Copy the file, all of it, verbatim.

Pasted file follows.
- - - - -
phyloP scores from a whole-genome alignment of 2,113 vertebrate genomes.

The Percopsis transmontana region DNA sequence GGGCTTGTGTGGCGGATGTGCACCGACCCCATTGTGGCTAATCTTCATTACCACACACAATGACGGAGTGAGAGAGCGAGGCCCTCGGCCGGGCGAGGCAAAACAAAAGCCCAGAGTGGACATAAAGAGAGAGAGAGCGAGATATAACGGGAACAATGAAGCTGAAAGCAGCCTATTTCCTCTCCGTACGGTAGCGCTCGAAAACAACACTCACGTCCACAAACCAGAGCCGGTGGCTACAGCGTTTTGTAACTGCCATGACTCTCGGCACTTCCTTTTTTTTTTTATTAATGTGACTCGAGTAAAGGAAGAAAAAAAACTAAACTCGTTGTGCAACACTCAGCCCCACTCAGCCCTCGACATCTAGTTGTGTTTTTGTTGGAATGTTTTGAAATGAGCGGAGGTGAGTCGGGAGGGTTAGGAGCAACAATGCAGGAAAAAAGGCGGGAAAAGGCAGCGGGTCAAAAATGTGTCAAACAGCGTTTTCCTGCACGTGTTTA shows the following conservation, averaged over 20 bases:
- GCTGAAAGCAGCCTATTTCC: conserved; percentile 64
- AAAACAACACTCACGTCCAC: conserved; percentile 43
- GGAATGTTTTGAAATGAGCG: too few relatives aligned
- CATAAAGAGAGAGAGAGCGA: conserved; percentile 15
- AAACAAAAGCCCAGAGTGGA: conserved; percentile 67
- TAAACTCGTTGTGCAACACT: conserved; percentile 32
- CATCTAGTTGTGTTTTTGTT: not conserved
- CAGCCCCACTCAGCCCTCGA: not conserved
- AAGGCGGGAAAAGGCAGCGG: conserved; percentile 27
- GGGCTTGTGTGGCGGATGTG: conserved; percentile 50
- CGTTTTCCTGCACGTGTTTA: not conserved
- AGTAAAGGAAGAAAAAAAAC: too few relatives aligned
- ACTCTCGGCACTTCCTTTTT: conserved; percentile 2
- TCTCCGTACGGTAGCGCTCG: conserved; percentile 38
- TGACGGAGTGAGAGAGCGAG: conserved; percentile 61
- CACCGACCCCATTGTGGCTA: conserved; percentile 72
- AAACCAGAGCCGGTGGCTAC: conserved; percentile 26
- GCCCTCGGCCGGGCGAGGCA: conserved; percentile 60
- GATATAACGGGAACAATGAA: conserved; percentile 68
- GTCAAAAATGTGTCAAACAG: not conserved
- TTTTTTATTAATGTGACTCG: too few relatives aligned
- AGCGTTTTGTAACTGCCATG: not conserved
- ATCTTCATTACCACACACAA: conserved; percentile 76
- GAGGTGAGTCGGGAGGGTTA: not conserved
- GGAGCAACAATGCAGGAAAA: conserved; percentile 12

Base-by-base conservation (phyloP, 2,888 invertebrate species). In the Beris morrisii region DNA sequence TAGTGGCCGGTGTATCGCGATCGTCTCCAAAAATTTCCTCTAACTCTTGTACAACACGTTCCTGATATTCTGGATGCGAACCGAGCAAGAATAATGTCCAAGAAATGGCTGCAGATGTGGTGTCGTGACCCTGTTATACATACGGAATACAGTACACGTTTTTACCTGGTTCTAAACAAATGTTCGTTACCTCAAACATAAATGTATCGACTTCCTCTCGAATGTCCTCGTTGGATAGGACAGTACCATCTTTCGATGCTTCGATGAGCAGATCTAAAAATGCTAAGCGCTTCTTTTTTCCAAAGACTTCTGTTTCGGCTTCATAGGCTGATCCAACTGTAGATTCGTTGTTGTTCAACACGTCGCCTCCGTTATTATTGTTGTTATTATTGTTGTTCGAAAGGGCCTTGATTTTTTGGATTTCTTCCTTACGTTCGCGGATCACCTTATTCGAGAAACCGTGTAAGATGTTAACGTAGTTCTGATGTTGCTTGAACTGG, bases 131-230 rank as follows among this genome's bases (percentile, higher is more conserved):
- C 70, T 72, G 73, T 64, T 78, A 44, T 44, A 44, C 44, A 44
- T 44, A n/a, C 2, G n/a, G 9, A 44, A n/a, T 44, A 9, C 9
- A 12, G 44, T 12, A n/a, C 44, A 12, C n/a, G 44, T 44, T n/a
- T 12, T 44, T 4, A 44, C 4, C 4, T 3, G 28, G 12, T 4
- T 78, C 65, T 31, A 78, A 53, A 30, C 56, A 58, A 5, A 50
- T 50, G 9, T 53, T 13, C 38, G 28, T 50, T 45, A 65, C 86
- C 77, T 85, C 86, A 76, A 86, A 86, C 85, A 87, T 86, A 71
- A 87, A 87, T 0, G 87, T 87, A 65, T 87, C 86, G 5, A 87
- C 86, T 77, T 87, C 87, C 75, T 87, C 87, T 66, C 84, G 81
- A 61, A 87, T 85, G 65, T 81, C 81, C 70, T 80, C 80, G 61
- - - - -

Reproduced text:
phyloP scores from a whole-genome alignment of 2,113 vertebrate genomes.

The Percopsis transmontana region DNA sequence GGGCTTGTGTGGCGGATGTGCACCGACCCCATTGTGGCTAATCTTCATTACCACACACAATGACGGAGTGAGAGAGCGAGGCCCTCGGCCGGGCGAGGCAAAACAAAAGCCCAGAGTGGACATAAAGAGAGAGAGAGCGAGATATAACGGGAACAATGAAGCTGAAAGCAGCCTATTTCCTCTCCGTACGGTAGCGCTCGAAAACAACACTCACGTCCACAAACCAGAGCCGGTGGCTACAGCGTTTTGTAACTGCCATGACTCTCGGCACTTCCTTTTTTTTTTTATTAATGTGACTCGAGTAAAGGAAGAAAAAAAACTAAACTCGTTGTGCAACACTCAGCCCCACTCAGCCCTCGACATCTAGTTGTGTTTTTGTTGGAATGTTTTGAAATGAGCGGAGGTGAGTCGGGAGGGTTAGGAGCAACAATGCAGGAAAAAAGGCGGGAAAAGGCAGCGGGTCAAAAATGTGTCAAACAGCGTTTTCCTGCACGTGTTTA shows the following conservation, averaged over 20 bases:
- GCTGAAAGCAGCCTATTTCC: conserved; percentile 64
- AAAACAACACTCACGTCCAC: conserved; percentile 43
- GGAATGTTTTGAAATGAGCG: too few relatives aligned
- CATAAAGAGAGAGAGAGCGA: conserved; percentile 15
- AAACAAAAGCCCAGAGTGGA: conserved; percentile 67
- TAAACTCGTTGTGCAACACT: conserved; percentile 32
- CATCTAGTTGTGTTTTTGTT: not conserved
- CAGCCCCACTCAGCCCTCGA: not conserved
- AAGGCGGGAAAAGGCAGCGG: conserved; percentile 27
- GGGCTTGTGTGGCGGATGTG: conserved; percentile 50
- CGTTTTCCTGCACGTGTTTA: not conserved
- AGTAAAGGAAGAAAAAAAAC: too few relatives aligned
- ACTCTCGGCACTTCCTTTTT: conserved; percentile 2
- TCTCCGTACGGTAGCGCTCG: conserved; percentile 38
- TGACGGAGTGAGAGAGCGAG: conserved; percentile 61
- CACCGACCCCATTGTGGCTA: conserved; percentile 72
- AAACCAGAGCCGGTGGCTAC: conserved; percentile 26
- GCCCTCGGCCGGGCGAGGCA: conserved; percentile 60
- GATATAACGGGAACAATGAA: conserved; percentile 68
- GTCAAAAATGTGTCAAACAG: not conserved
- TTTTTTATTAATGTGACTCG: too few relatives aligned
- AGCGTTTTGTAACTGCCATG: not conserved
- ATCTTCATTACCACACACAA: conserved; percentile 76
- GAGGTGAGTCGGGAGGGTTA: not conserved
- GGAGCAACAATGCAGGAAAA: conserved; percentile 12

Base-by-base conservation (phyloP, 2,888 invertebrate species). In the Beris morrisii region DNA sequence TAGTGGCCGGTGTATCGCGATCGTCTCCAAAAATTTCCTCTAACTCTTGTACAACACGTTCCTGATATTCTGGATGCGAACCGAGCAAGAATAATGTCCAAGAAATGGCTGCAGATGTGGTGTCGTGACCCTGTTATACATACGGAATACAGTACACGTTTTTACCTGGTTCTAAACAAATGTTCGTTACCTCAAACATAAATGTATCGACTTCCTCTCGAATGTCCTCGTTGGATAGGACAGTACCATCTTTCGATGCTTCGATGAGCAGATCTAAAAATGCTAAGCGCTTCTTTTTTCCAAAGACTTCTGTTTCGGCTTCATAGGCTGATCCAACTGTAGATTCGTTGTTGTTCAACACGTCGCCTCCGTTATTATTGTTGTTATTATTGTTGTTCGAAAGGGCCTTGATTTTTTGGATTTCTTCCTTACGTTCGCGGATCACCTTATTCGAGAAACCGTGTAAGATGTTAACGTAGTTCTGATGTTGCTTGAACTGG, bases 131-230 rank as follows among this genome's bases (percentile, higher is more conserved):
- C 70, T 72, G 73, T 64, T 78, A 44, T 44, A 44, C 44, A 44
- T 44, A n/a, C 2, G n/a, G 9, A 44, A n/a, T 44, A 9, C 9
- A 12, G 44, T 12, A n/a, C 44, A 12, C n/a, G 44, T 44, T n/a
- T 12, T 44, T 4, A 44, C 4, C 4, T 3, G 28, G 12, T 4
- T 78, C 65, T 31, A 78, A 53, A 30, C 56, A 58, A 5, A 50
- T 50, G 9, T 53, T 13, C 38, G 28, T 50, T 45, A 65, C 86
- C 77, T 85, C 86, A 76, A 86, A 86, C 85, A 87, T 86, A 71
- A 87, A 87, T 0, G 87, T 87, A 65, T 87, C 86, G 5, A 87
- C 86, T 77, T 87, C 87, C 75, T 87, C 87, T 66, C 84, G 81
- A 61, A 87, T 85, G 65, T 81, C 81, C 70, T 80, C 80, G 61